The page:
Gerald Schoenfeld has died of a heart attack at the age of 84.
The Broadway legend, who brought dozens of hit shows to New York, including A Chorus Line, Cats, and The Phantom of the Opera, passed away on Tuesday (25Nov08) at his home in Manhattan.
He ran the largest theatre-owning enterprise in the United States as head of both the Shubert Organization, which owns and operates 17 Broadway theatres, and the Shubert Foundation, which helps to support nonprofit theatres and dance companies across the country.
Schoenfeld shared the role for 24 years with Bernard B. Jacobs, who died in 1996. The pair is credited with rescuing New York theatre during its downturn through the 1970s.
The two men were known as “the Shuberts”, although they were not related to the three Shubert brothers who founded the theatre empire early in the 20th century, after acquiring Broadway hits Pippin, Equus and A Chorus Line - winner of a Tony Award and Pulitzer Prize in 1975.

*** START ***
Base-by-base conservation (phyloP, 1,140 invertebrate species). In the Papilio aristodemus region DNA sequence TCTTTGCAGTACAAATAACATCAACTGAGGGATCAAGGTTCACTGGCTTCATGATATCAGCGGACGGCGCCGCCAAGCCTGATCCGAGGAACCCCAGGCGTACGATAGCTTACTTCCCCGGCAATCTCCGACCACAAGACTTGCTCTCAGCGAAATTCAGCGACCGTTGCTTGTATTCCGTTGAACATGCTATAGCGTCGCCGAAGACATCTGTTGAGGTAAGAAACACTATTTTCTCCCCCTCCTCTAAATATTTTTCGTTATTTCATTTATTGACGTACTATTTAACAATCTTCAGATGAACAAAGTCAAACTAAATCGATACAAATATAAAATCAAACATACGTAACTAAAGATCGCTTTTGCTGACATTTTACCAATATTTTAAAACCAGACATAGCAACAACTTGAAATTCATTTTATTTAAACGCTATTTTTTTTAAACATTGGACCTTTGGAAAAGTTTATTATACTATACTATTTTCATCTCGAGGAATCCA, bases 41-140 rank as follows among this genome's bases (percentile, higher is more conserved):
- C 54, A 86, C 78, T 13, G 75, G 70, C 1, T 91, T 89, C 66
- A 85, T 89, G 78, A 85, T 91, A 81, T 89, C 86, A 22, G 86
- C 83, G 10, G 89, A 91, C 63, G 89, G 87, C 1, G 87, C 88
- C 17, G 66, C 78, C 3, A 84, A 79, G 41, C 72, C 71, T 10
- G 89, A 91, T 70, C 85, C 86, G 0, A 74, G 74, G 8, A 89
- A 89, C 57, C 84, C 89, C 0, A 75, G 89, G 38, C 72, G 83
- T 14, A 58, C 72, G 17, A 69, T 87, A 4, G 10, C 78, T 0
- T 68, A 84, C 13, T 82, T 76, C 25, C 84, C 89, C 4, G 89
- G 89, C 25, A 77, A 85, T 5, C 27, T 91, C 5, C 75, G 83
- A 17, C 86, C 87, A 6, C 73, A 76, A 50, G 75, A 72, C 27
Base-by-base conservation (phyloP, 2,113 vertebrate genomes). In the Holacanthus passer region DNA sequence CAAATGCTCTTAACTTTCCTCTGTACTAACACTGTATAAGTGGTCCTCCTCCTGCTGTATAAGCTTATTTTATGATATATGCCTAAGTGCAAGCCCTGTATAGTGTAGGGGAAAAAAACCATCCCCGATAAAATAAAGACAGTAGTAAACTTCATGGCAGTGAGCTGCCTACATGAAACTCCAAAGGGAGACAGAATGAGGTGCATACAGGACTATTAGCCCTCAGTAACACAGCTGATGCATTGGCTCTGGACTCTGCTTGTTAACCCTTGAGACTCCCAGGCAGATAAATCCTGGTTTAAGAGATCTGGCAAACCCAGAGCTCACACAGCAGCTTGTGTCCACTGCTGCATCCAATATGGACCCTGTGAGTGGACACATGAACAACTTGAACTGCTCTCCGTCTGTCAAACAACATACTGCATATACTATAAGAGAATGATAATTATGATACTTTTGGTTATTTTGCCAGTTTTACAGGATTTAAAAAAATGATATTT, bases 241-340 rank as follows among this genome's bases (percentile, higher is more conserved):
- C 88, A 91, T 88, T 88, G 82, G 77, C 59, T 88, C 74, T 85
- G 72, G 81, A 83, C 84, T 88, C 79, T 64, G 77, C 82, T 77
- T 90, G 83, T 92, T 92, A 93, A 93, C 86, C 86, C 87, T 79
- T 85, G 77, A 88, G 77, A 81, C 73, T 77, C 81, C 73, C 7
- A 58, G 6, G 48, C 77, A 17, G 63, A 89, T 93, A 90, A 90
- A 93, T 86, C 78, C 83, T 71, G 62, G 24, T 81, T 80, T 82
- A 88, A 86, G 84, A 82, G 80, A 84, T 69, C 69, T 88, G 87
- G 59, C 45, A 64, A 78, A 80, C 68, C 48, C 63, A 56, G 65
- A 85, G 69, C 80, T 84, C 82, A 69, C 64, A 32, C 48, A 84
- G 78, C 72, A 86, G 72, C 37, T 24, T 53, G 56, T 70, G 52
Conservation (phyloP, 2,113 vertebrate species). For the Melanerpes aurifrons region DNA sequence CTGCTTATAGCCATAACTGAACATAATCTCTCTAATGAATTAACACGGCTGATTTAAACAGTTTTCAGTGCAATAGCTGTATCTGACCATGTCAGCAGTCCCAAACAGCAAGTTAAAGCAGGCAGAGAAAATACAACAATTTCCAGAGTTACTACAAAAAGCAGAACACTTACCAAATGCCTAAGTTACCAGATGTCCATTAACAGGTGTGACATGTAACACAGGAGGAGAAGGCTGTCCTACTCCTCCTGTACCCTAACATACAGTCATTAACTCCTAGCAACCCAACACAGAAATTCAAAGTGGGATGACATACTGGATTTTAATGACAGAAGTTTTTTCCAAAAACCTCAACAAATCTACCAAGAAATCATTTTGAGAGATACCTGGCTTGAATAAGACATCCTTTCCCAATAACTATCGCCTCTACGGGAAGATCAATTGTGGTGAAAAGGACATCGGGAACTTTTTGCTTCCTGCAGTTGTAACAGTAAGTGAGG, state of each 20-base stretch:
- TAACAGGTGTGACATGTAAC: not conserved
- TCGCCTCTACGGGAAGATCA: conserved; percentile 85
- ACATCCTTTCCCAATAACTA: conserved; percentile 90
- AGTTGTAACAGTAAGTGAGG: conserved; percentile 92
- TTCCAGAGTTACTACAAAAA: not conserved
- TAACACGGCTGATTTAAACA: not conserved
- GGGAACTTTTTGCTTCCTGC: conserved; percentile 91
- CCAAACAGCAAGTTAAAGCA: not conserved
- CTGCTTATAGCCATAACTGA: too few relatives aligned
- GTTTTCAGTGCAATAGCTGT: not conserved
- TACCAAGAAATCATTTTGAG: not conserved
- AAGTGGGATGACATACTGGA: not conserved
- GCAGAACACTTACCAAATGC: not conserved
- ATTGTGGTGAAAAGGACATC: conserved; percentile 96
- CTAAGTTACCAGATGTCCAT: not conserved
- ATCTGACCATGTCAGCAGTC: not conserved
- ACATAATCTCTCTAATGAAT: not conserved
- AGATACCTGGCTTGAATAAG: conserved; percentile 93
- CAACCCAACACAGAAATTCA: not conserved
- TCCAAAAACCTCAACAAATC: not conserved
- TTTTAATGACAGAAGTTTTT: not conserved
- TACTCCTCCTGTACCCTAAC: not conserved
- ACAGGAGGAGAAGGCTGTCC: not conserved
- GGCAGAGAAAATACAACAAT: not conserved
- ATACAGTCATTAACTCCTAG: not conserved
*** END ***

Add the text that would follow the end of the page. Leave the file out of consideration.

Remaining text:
Among the musicals they were credited with producing or co-producing are Cats, Godspell, Ain’t Misbehavin', Dreamgirls, Dancin’ and Sunday in the Park With George.
The pair also worked on non-musical plays The Life and Adventures of Nicholas Nickleby, Glengarry Glen Ross, The Heidi Chronicles, The Gin Game and Amadeus.
While Schoenfeld is perhaps best known for his work as a producer, he also took a role in Woody Allen's 1984 film Broadway Danny Rose, after the director cast him for a cameo.
But Schoenfeld - who began working with the theatre legends as the company’s primary lawyer in 1957 - focused on maintaining the Shubert Organization's theatres, acquiring new properties and acting as the organization’s public spokesman.
He argued that the theatre was an economic engine for the city and deserved greater help from City Hall, and was instrumental in transforming Times Square from into the family-oriented district it is today.
Schoenfeld is survived by his wife of 58 years, Pat; a brother, Irving; a daughter, Carrie Schoenfeld-Guglielmi; and two grandchildren.